A rescue team had to cut Zody out of his car. He and Jessica were airlifted to a hospital in Boise. Emergency responders managed to stabilize Zody on the flight. Jessica, however, needed life support. She succumbed to her injuries the next day.

"When they told me that she had died, it didn't really register at first," Zody said. "That's not something you can accept and move on from quickly."

"Jessica's family has to live the rest of their lives with this," he said. "I took their daughter; I took [Jacqlyn's] sister. Because of my decisions, she's not here."

Zody remained in the hospital for two days. He had 4 inches of muscle stitched together and sewn back into his arm and multiple stitches and staples put into his head. He learned after the accident that the medics on the scene had given him a 15 percent chance to live.

As his physical injuries healed, his mental wounds grew deeper. He suffered from depression and struggled with the consequences of his actions.

Through the support of his family and friends, Zody slowly got better in the months after the accident. He attributes his faith in God as the one constant that got him through the toughest times.

"Without faith, I wouldn't have survived," he said.

In December 2009, Zody was charged with misdemeanor vehicular manslaughter. But because Jacqlyn testified that she had grabbed the steering wheel, Zody was spared a long jail sentence. He accepted a plea bargain of reckless driving and was sentenced to five days in jail and 150 hours of community service.

Zody fulfilled his community service by speaking to groups about his accident and the dangers of texting and driving. His first briefing was in front of his leadership and peers at a 366th Aircraft Maintenance Group commander's call.

"It was my most difficult briefing because I knew everyone in the audience," he said. "Everyone knew me ... and everyone knew Jacqlyn."

Even though he has completed his community service commitment, Zody plans to keep speaking out about the accident. He believes the more people who hear his story, the greater the chances are that lives won't be lost to texting and driving.

"I hope everyone who hears my story will think about it next time they get behind the wheel," he said. "I don't want anyone else to go through what I've gone through. More importantly, I don't want anyone to go through what Jessica's family has gone through."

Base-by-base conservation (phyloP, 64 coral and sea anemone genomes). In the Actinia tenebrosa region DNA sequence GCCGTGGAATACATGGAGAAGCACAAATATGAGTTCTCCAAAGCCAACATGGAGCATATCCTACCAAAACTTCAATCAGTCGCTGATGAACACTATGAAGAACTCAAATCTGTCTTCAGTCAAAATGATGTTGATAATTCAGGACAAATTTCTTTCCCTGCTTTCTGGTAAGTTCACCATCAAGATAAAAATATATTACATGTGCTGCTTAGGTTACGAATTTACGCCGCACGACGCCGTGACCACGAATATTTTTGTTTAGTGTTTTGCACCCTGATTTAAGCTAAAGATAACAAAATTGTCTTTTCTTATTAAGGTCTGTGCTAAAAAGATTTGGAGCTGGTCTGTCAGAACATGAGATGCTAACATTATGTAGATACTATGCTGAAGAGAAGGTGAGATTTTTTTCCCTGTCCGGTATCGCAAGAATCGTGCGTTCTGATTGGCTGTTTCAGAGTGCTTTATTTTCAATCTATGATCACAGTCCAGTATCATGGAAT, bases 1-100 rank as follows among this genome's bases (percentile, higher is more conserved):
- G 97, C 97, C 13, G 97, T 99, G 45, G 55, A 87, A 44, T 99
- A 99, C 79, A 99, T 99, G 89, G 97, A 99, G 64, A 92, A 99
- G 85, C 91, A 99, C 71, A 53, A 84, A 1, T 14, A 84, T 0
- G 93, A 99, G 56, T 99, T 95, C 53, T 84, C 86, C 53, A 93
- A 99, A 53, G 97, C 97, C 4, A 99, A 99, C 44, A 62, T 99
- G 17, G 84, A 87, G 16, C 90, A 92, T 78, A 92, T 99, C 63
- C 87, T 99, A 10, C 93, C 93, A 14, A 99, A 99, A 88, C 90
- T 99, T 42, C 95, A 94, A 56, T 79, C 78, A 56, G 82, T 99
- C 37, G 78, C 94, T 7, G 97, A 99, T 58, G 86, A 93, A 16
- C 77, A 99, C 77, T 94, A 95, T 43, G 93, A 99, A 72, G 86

Changing the mindset of those who text and drive will not be an easy feat, considering the National Safety Council's statistic that texting and driving has been linked to more than 100,000 vehicle crashes each year. According to a study by Car and Driver magazine, sending or receiving a text takes a driver's eyes from the road for nearly five seconds; and while traveling 55 mph, this can equate to driving the length of an entire football field with your eyes closed.

"There's a reason the safety community is calling texting and driving the new drunk driving ... it's a nationwide concern," said Dave Etrheim, Air Education and Training Command Ground Safety Division. "One of the most dangerous things a person can do is drive ... and that's in the best of circumstances. Why would you add to the danger by creating a distraction so severe it's like wearing a blindfold?"

Zody learned this lesson the hard way.

"When we get behind the wheel of a car, we automatically take responsibility for the lives and safety of our passengers," he said. "That means no distractions, no multi-tasking. If we choose to put ourselves before the safety of others, we fail. There is no excuse for treating life so casually."